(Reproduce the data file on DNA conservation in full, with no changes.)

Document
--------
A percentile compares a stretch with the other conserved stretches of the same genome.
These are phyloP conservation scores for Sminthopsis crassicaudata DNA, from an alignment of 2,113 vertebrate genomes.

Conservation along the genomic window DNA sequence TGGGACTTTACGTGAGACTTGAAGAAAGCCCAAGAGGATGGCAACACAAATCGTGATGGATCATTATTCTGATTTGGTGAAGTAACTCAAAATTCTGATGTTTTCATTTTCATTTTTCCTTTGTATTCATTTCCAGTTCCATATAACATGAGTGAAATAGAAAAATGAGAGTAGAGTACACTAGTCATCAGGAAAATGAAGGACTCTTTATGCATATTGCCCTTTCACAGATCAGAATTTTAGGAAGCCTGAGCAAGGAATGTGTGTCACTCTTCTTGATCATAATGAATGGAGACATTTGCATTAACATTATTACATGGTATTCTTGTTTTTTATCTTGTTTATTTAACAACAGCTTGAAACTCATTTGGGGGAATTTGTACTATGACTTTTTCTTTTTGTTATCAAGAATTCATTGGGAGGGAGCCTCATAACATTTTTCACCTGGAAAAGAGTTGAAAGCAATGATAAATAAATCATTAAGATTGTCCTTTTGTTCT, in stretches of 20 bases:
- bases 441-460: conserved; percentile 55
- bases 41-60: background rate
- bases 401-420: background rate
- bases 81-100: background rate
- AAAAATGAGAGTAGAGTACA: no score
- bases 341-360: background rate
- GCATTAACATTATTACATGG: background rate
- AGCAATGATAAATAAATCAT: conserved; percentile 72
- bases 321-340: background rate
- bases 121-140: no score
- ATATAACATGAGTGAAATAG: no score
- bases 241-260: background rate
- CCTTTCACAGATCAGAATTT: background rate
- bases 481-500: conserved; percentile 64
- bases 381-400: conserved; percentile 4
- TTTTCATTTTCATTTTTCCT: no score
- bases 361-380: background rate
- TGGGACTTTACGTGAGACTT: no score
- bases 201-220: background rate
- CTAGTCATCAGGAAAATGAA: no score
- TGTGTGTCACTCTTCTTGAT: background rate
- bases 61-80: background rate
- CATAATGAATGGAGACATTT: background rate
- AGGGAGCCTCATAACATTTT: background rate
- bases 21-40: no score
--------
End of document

A percentile compares a stretch with the other conserved stretches of the same genome.
These are phyloP conservation scores for Sminthopsis crassicaudata DNA, from an alignment of 2,113 vertebrate genomes.

Conservation along the genomic window DNA sequence TGGGACTTTACGTGAGACTTGAAGAAAGCCCAAGAGGATGGCAACACAAATCGTGATGGATCATTATTCTGATTTGGTGAAGTAACTCAAAATTCTGATGTTTTCATTTTCATTTTTCCTTTGTATTCATTTCCAGTTCCATATAACATGAGTGAAATAGAAAAATGAGAGTAGAGTACACTAGTCATCAGGAAAATGAAGGACTCTTTATGCATATTGCCCTTTCACAGATCAGAATTTTAGGAAGCCTGAGCAAGGAATGTGTGTCACTCTTCTTGATCATAATGAATGGAGACATTTGCATTAACATTATTACATGGTATTCTTGTTTTTTATCTTGTTTATTTAACAACAGCTTGAAACTCATTTGGGGGAATTTGTACTATGACTTTTTCTTTTTGTTATCAAGAATTCATTGGGAGGGAGCCTCATAACATTTTTCACCTGGAAAAGAGTTGAAAGCAATGATAAATAAATCATTAAGATTGTCCTTTTGTTCT, in stretches of 20 bases:
- bases 441-460: conserved; percentile 55
- bases 41-60: background rate
- bases 401-420: background rate
- bases 81-100: background rate
- AAAAATGAGAGTAGAGTACA: no score
- bases 341-360: background rate
- GCATTAACATTATTACATGG: background rate
- AGCAATGATAAATAAATCAT: conserved; percentile 72
- bases 321-340: background rate
- bases 121-140: no score
- ATATAACATGAGTGAAATAG: no score
- bases 241-260: background rate
- CCTTTCACAGATCAGAATTT: background rate
- bases 481-500: conserved; percentile 64
- bases 381-400: conserved; percentile 4
- TTTTCATTTTCATTTTTCCT: no score
- bases 361-380: background rate
- TGGGACTTTACGTGAGACTT: no score
- bases 201-220: background rate
- CTAGTCATCAGGAAAATGAA: no score
- TGTGTGTCACTCTTCTTGAT: background rate
- bases 61-80: background rate
- CATAATGAATGGAGACATTT: background rate
- AGGGAGCCTCATAACATTTT: background rate
- bases 21-40: no score